There is one functionality missing on the D7200 that has to with Wi-Fi and that is the ability to wirelessly connect to a laptop or a computer, something that can only be found on Nikon’s newer models of cameras. Some photographers will miss being able to wirelessly transfer photos to their computers, but the Nikon D7200 is such a capable camera even without this functionality that the majority of people won’t be bothered at all by this little omission and will enjoy it for everything else it brings to the table with its build quality, advanced control scheme, easy to understand user interface, neatly organized menu system and a full set of features related to its communication with smartphones and tablets.
Nikon has always done a pretty decent when it comes to creating enthusiast-level cameras with capable AF systems and one the product that has been criticized the most for its subpar focusing capabilities is the first in their series of D7xx cameras, the Nikon D7000. Luckily for them, they have acknowledged its issues and have put all their efforts into improving things as much as possible with the D7100 and they’ve done a really good job of upping the reputation of this particular line up. The D7200 is here to take that reputation even further by using the very same 51-point phase detect system, but also improving on a couple of important things that would make it even more stable platform to work with and set it as far away from the D7000 and its unreliable AF system (even though it was pretty advanced for a number of reasons at the time of its release and some of its important modes still remain to this day on many of Nikon’s DSLRs).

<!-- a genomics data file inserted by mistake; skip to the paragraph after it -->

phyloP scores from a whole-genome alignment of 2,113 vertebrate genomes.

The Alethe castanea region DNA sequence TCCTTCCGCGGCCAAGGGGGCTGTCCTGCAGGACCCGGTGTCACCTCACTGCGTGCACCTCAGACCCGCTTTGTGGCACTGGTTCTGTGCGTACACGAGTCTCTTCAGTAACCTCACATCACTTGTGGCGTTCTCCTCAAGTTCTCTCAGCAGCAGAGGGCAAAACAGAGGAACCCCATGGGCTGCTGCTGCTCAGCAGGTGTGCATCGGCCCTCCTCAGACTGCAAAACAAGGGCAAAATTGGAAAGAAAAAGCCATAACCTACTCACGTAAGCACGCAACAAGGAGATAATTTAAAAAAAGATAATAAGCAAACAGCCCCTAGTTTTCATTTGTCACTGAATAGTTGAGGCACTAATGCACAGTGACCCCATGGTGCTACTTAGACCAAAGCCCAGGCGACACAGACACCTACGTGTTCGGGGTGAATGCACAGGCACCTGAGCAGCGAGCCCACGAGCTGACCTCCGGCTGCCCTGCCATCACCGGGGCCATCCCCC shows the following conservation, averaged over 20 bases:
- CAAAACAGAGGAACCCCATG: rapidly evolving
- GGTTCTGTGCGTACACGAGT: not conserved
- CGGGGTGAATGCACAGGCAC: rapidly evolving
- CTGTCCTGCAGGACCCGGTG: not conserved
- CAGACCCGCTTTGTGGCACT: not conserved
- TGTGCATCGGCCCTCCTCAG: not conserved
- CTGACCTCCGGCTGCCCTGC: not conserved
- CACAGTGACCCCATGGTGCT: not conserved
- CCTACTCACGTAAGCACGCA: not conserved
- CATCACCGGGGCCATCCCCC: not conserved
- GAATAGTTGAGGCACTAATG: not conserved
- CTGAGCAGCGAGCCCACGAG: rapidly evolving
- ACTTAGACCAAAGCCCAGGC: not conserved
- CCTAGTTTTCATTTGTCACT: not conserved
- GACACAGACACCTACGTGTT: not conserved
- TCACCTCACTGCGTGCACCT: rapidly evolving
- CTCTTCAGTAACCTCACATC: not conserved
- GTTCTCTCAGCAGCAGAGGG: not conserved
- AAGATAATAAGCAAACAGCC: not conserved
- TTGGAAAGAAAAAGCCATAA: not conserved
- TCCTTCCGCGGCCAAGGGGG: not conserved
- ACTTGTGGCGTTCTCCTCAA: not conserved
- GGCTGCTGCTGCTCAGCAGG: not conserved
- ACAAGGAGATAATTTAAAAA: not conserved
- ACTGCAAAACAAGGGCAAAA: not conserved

Even though a lot of great cameras have reached the market since the D7200 first saw the light of day, it’s overall focusing performance is still very good by any modern standards. Shooting still subjects is not a challenge at all for this camera and it even holds its own quite well in low light thanks to its sensitive focus points. It’s also noticeably better at subject tracking than its predecessor and with the right lens and the combination of settings will allow you to get respectably high hit rate even for the most unpredictable subjects. It’s the weakest point remains the live view focusing (something that can be said for even the best of Nikon’s DSLRs out there) and that is because it uses the slower contrast detect AF system and it simply can’t keep up with anything that moves (the lack of a touchscreen makes it even less useful than it already is). It is best to use it only on those occasions when the main phase detect system has trouble focusing accurately (which can happen once in a while) since it is more accurate by nature and will focus perfectly 99% of the time. So, if pair the D7200 with one of Nikon’s professional lenses, you will be able to use it as your main tool for shooting sports and action, but only if you can live with a slower burst rate and a shallower buffer depth than those found on today’s flagship speed-oriented cameras.